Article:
Listen politely to those arguments, but let them go in one ear and out the other.

Because it is the nation’s central bank and does conduct monetary policy, the Federal Reserve Board always will be the most prominent regulatory agency in the Capital. There’s nothing wrong with that. I’m just saying make it even tougher.

The Fed and its Chairman now get the lion’s share of Congress’ attention. In part because of the mystery which surrounds its work, it garners the media’s focus and it gets grudging bows from the other banking agencies.

Congress should acknowledge that truth and expand on it. Don’t create dilutive Fed competitors.

We already have the existing residual political power in the U.S. Treasury, and now, possibly, some new concentrated power in a brand new “Systemic Risk” unit, while expanding/maintaining the SEC and leaving in place other agencies which policy makers won’t have the political will to atomize.

What in this structure guarantees the cooperation, complementary behavior, coordination and early discussion which didn’t exist for much of the past eight years (and equally for many years under the Democrats, who did not face these serious external economic challenges)? In other words, the model wasn’t really good when times were good.

A gradual enhancement of regulatory authorityand a new "systemic risk agency" is neither much progress nor much “change.”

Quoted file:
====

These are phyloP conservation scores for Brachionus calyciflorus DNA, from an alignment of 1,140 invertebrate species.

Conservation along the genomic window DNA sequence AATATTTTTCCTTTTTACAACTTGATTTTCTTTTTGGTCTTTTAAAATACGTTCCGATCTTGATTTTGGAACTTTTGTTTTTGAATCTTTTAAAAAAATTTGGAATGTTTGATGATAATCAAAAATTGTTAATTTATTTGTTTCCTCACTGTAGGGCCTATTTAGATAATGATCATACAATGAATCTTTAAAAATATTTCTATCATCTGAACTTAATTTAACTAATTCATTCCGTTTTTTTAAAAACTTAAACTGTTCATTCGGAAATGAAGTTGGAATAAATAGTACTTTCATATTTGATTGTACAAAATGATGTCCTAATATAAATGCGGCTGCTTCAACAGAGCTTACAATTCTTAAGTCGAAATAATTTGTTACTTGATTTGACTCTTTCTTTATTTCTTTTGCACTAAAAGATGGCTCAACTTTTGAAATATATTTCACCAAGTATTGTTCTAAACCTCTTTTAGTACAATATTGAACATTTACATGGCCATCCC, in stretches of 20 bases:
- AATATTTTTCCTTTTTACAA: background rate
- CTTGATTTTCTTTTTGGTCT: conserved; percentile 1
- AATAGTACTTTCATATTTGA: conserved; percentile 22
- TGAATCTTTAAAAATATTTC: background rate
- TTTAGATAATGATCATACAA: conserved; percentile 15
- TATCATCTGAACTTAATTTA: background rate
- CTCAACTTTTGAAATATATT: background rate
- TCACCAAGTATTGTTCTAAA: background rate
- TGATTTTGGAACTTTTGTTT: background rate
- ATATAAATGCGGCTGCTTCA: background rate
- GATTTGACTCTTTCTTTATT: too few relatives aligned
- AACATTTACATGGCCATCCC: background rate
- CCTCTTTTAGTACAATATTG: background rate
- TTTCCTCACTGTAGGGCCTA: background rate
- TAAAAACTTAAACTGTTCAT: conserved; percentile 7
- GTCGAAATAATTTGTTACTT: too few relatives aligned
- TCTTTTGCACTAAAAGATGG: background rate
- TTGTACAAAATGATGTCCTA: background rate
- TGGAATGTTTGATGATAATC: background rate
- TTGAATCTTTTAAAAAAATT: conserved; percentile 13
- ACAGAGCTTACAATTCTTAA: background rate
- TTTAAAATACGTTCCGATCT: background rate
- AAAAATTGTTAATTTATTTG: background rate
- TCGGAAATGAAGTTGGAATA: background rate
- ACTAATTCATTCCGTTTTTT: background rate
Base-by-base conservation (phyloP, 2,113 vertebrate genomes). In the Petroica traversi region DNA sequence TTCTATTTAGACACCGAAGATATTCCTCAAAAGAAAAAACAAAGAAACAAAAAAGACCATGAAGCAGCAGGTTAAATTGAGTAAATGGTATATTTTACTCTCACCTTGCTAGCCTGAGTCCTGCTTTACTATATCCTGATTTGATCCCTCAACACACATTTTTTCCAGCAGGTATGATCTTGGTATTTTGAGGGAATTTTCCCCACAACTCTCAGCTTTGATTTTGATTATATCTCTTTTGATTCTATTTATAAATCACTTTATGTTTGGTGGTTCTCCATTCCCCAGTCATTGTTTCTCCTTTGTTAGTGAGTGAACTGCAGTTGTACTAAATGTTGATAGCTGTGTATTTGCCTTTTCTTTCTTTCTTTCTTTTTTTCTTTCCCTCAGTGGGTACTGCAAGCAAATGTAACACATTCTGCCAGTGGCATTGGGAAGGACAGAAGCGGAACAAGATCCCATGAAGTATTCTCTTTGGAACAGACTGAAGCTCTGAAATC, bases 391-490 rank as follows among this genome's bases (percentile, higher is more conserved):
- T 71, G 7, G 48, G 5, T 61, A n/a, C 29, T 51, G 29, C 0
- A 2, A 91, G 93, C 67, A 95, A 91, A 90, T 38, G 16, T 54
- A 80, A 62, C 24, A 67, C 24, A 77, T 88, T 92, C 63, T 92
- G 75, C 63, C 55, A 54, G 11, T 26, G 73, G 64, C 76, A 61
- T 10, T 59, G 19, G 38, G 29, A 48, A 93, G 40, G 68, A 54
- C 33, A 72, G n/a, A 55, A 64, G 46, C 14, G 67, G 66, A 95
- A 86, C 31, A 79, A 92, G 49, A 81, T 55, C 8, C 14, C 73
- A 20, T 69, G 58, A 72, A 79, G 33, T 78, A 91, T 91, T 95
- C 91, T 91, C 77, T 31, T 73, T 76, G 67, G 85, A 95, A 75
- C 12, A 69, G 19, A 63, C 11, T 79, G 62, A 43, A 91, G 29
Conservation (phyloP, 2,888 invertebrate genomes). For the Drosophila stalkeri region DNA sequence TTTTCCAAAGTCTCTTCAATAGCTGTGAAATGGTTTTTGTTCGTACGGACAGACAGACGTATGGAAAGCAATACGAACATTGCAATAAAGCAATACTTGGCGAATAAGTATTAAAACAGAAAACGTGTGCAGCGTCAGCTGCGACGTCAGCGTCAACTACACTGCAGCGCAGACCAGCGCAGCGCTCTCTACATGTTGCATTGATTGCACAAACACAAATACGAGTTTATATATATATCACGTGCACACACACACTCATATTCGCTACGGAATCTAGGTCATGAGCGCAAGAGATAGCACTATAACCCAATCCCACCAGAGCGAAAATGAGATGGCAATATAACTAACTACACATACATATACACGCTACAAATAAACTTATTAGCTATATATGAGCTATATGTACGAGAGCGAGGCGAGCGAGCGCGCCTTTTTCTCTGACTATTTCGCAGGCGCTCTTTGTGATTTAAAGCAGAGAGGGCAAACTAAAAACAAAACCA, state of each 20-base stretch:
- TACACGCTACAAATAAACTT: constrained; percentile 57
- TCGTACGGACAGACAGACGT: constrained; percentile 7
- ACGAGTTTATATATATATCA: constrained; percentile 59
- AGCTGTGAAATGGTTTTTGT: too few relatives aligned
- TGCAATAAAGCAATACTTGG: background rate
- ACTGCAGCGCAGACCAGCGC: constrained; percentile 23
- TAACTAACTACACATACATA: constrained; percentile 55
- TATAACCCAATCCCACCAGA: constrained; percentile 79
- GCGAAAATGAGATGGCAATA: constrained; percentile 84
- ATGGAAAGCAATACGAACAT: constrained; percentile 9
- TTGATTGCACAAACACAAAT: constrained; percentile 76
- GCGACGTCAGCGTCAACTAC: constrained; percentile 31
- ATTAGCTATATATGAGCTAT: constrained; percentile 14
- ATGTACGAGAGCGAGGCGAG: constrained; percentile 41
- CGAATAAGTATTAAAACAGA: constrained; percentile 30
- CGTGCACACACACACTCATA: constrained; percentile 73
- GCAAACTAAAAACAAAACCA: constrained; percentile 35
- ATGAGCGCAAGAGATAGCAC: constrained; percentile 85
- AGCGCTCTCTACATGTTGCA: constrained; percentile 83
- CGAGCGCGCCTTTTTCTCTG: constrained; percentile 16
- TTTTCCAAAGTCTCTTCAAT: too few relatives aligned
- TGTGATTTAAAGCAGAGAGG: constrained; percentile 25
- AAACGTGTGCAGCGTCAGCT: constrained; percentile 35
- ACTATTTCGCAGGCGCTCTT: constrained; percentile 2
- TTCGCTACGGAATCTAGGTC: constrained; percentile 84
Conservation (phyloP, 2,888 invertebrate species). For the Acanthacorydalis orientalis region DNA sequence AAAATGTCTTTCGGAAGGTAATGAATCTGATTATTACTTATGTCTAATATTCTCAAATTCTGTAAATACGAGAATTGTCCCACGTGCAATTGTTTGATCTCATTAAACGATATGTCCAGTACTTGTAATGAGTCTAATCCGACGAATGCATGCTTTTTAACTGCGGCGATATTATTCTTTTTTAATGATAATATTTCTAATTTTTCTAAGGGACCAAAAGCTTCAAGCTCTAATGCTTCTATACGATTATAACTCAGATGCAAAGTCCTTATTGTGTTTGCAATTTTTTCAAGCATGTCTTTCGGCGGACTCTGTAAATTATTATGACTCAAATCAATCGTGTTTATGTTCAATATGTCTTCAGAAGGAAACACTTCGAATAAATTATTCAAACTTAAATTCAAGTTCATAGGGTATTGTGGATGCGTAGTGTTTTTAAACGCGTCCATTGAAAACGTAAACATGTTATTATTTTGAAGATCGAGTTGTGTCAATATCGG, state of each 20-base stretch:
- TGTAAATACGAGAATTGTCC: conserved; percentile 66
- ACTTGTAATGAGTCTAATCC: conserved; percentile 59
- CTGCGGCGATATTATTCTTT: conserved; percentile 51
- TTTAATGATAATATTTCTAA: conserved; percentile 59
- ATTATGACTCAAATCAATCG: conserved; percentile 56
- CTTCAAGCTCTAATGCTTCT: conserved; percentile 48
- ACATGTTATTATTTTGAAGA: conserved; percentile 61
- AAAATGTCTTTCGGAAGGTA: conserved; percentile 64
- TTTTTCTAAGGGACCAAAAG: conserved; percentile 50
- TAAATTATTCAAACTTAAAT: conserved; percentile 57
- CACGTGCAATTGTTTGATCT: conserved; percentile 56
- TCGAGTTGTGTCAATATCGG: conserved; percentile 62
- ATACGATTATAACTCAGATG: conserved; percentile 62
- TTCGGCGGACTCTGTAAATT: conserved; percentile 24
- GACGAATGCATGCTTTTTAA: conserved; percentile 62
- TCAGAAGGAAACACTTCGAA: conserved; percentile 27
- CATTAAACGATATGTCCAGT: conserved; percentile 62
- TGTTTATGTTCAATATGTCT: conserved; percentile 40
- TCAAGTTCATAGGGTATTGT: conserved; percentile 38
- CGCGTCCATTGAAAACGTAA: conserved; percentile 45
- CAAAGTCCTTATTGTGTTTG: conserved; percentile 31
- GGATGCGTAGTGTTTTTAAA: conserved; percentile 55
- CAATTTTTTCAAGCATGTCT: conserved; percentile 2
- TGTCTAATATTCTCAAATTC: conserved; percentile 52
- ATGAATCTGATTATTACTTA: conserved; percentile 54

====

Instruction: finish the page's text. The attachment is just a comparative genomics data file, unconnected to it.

Put all of the authority in one institution, under one person--the Fed Chairman--and let the Federal Reserve sort out the regulatory pieces over banks, thrifts, insurance companies. investment banks, holding companies, hedge funds. The Fed can have “managing directors” and oversight units for those each industries all reporting to the Board of Governors or a Board governor for each of them, with his/her own jurisdiction. But, all financial services actions get coordinated by that Board.

The Fed will figure it out a lot faster than the Hill and likely do a better job than a new model with watered down regulatory powers for several agencies.

We’ll survive as a nation, if President Obama breaks all of the old regulatory china. So will all of those financial companies and groups who call for regulating everyone but themselves!

Maloni 3-30-2009